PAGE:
Cybersecurity in Santa Clarita: What measures are being taken?

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Cybersecurity has become big business throughout the US recently, and its growth shows no signs of abating. The rapid surge of the digital age has brought an increased need for employment in jobs that would not have existed until recently. With this increased growth comes the increased threat of cyber-attacks unfortunately. The more businesses are digitised, the more businesses rely on data, and the more opportunities exist for cybercriminals to hack. The cybersecurity market has therefore grown exponentially, to the point where investors now see cybersecurity stocks as an attractive option.

In California, the cybersecurity market is seeing huge growth, sparking interest from businesses large and small. Where complacency reigned in the past, they are now realising that cyber security is not something to be ignored. Businesses are waking up to their responsibilities to protect their customer data. New job opportunities for young people exist, including apprenticeships, career shadowing, and internships, providing a direct route in to an exciting career doing something really worthwhile – working to protect us all.

The issue is particularly pertinent in Santa Clarita just now, as the city prepares for its cyber security summit on November 6th. This event will provide an important platform to discuss the issue of cyber security. Santa Clarita based IT company, Resurgence will host the event, which aims to educate senior business executives about the need for decisive action now to protect against cyber-attacks. Dr Kent Rhodes will be the keynote speaker, addressing the audience around how organizational culture and leadership plays an essential role in cyber security management.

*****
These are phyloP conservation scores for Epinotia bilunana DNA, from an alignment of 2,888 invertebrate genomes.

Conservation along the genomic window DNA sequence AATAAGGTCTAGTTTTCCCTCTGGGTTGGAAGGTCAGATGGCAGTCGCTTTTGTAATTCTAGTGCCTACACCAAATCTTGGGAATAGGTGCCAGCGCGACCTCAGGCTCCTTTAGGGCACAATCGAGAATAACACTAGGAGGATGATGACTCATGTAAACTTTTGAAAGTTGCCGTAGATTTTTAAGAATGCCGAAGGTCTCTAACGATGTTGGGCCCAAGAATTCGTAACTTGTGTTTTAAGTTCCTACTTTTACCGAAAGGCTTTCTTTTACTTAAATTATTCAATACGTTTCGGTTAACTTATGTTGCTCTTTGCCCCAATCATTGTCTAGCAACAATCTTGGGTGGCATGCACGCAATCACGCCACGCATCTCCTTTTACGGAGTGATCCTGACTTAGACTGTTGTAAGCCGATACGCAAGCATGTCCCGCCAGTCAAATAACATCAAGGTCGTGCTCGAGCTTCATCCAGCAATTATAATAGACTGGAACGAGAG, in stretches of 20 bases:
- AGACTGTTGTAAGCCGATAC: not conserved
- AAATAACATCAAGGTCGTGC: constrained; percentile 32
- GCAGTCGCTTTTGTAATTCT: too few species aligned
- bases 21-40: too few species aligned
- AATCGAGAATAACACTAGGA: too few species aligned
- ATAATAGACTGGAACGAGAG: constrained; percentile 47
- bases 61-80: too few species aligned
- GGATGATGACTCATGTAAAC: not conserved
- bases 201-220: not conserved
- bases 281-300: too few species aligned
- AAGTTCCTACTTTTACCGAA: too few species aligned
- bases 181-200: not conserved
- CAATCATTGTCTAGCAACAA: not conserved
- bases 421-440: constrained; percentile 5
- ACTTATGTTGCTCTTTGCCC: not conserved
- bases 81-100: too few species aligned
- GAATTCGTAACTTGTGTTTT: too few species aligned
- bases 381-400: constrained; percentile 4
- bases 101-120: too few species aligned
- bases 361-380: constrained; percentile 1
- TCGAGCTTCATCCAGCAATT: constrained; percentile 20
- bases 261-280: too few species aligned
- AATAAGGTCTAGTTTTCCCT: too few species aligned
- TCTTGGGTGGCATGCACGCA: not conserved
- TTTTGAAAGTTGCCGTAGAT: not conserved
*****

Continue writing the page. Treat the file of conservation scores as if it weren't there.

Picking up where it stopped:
The council in Santa Clarita is also taking the issue very seriously, bringing in new measures for its outdated voting systems by 2020, in time for the primary election. The new system, VSAP (Voting Systems for All People) will improve the experience for voters and make counting the ballots more efficient for election workers.

Residents will cast their votes at one of the 1,000 voting centres, with electronic rosters gathering real time data so everyone will know they have already voted. This new system will help combat electoral fraud, which can occur when someone attempts to vote at several different polling stations. Each site will have tablet computers where people can mark their choices. The machines can also generate a paper ballot for security purposes.

At present, voters are sent a booklet with details of who they can vote for, but under the new system they will have access to a pre-mark system where they can make their selection electronically prior to polling day. The system generates a QR code which voters can bring to the station and have scanned on the day. It is hoped the system can speed up the voting process and will be more convenient for voters, however some have concerns that the QR code element of the process could be open to fraud. In fact, Colorado banned a QR code system from being used in its voting systems due to the fraud risk.

The new VSAP system was put through its paces in a mock election on September 28-29th at College of the Canyons. We hope such rigorous testing procedures will mean that any risk of fraud will be fully eliminated from the system prior to full roll out.  

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